'I never realised', said a Guards general, 'quite how different regiments were until I became a brigade commander. I don't just mean the difference between an infantry regiment and a cavalry regiment, but the difference between two cavalry regiments.'
The contrasts are still noticeable, even if they are a lot less pronounced than in the past, when an officer with a good eye could often spot the regiment of a stranger out of uniform. Some regiments even seemed to produce a physical stereotype--willowy cavalry officers with flopping hair, slim Green Jackets with saturnine good looks, and large, fair-haired and ruddy-faced officers in the Scots Guards--but the exceptions almost certainly outnumbered such a thumbnail rule.
Clothes were a better guide. A waisted, full-skirted hacking jacket 'cut in the cavalry style with ticket pocket' was hard to miss, but to specify the regiment required a mass of minor clues, ranging from the jacket's state of repair to the visibility of a polka-dot handkerchief; while a Coldstreamer who had the cuff buttons of his grey suit arranged in two pairs, like those on his uniform, presented no challenge, and if a gunner could not be spotted by his dapper pinstripe his Labrador would give the game away.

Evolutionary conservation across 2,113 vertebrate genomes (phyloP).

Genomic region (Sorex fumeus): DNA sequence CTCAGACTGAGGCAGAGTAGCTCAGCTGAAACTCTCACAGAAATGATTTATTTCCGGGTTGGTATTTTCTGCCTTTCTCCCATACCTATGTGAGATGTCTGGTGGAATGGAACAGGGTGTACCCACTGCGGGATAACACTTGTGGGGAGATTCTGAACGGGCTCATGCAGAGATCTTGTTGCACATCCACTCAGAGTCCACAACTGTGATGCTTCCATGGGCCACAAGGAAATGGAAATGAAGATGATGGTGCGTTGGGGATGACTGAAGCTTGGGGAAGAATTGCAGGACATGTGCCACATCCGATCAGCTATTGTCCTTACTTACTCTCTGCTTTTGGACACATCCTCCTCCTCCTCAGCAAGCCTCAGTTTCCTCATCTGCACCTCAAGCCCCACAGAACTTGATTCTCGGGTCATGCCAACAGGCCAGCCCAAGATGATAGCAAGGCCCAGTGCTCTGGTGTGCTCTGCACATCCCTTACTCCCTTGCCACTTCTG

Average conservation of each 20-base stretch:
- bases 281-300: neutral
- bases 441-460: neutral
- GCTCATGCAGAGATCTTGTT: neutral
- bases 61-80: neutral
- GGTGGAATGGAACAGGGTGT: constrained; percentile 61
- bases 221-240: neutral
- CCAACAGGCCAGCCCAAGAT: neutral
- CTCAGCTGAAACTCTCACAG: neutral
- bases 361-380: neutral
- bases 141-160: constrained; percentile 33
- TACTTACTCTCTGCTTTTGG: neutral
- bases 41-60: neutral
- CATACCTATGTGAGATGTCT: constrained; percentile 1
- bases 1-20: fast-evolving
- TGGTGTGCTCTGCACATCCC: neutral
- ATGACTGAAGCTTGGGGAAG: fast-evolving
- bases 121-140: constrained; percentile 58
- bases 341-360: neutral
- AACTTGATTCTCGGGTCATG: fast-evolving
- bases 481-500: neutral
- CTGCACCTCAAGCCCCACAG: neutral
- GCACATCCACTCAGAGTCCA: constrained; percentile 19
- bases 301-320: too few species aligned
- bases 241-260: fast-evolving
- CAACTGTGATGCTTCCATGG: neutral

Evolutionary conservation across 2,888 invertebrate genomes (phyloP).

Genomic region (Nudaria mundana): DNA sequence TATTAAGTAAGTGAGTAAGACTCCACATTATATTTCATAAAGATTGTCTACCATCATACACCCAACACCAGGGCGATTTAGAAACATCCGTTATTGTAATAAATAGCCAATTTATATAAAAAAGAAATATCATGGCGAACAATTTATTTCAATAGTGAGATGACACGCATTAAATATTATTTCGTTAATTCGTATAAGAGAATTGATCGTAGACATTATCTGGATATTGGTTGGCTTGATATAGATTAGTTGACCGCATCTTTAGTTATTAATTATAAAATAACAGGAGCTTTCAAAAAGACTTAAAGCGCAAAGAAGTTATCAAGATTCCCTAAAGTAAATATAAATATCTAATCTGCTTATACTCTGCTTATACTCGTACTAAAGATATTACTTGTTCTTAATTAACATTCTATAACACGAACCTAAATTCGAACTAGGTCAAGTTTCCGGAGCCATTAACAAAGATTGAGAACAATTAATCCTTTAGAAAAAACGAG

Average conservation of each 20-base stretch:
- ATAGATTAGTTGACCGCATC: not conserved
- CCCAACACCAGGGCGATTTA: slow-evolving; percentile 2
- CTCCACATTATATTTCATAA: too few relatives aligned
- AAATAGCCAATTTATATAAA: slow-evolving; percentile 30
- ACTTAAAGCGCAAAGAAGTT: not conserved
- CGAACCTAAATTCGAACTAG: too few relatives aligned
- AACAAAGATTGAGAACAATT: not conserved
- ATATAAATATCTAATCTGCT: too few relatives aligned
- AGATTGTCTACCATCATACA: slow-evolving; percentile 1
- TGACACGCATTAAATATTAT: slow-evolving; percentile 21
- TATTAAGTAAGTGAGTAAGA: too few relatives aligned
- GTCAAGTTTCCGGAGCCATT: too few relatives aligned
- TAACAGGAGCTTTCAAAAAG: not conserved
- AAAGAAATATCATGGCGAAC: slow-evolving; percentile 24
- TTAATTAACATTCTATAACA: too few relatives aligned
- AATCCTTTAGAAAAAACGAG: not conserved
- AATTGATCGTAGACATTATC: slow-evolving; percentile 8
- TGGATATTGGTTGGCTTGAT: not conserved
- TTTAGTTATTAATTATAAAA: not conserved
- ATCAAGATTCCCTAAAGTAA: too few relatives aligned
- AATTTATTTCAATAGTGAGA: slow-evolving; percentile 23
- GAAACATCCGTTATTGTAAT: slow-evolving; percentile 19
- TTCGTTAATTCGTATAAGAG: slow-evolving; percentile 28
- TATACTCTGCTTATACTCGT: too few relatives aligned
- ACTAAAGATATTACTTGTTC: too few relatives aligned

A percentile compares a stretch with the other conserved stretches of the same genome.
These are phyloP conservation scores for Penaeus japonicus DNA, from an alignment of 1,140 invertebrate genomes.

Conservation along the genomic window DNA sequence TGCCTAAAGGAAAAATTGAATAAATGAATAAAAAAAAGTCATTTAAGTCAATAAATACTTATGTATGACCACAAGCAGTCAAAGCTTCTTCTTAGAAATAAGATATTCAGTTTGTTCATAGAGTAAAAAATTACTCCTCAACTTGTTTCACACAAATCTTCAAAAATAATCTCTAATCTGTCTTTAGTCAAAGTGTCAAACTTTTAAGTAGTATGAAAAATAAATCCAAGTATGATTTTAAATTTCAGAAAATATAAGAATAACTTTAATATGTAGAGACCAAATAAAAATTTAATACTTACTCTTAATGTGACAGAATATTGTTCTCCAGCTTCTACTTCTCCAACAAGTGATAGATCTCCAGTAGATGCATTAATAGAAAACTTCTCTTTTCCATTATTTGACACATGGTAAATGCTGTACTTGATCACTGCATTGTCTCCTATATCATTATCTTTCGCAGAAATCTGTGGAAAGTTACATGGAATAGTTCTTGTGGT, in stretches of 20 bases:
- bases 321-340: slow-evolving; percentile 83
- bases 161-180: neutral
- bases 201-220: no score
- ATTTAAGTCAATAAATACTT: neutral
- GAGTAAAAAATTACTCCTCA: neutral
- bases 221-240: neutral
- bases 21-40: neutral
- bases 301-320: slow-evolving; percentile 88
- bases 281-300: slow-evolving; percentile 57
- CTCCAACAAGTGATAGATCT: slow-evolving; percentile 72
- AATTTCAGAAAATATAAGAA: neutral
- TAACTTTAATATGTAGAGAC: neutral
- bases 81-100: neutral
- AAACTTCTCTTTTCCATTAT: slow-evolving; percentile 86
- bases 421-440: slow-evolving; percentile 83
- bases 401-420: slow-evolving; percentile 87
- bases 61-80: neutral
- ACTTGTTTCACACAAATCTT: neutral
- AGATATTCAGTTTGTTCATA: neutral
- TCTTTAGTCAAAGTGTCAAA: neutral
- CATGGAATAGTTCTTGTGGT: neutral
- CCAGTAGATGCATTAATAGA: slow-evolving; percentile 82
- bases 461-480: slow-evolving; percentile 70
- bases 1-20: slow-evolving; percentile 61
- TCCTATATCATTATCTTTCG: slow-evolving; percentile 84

Excerpt from Inside the British Army, by Antony Beevor (1990)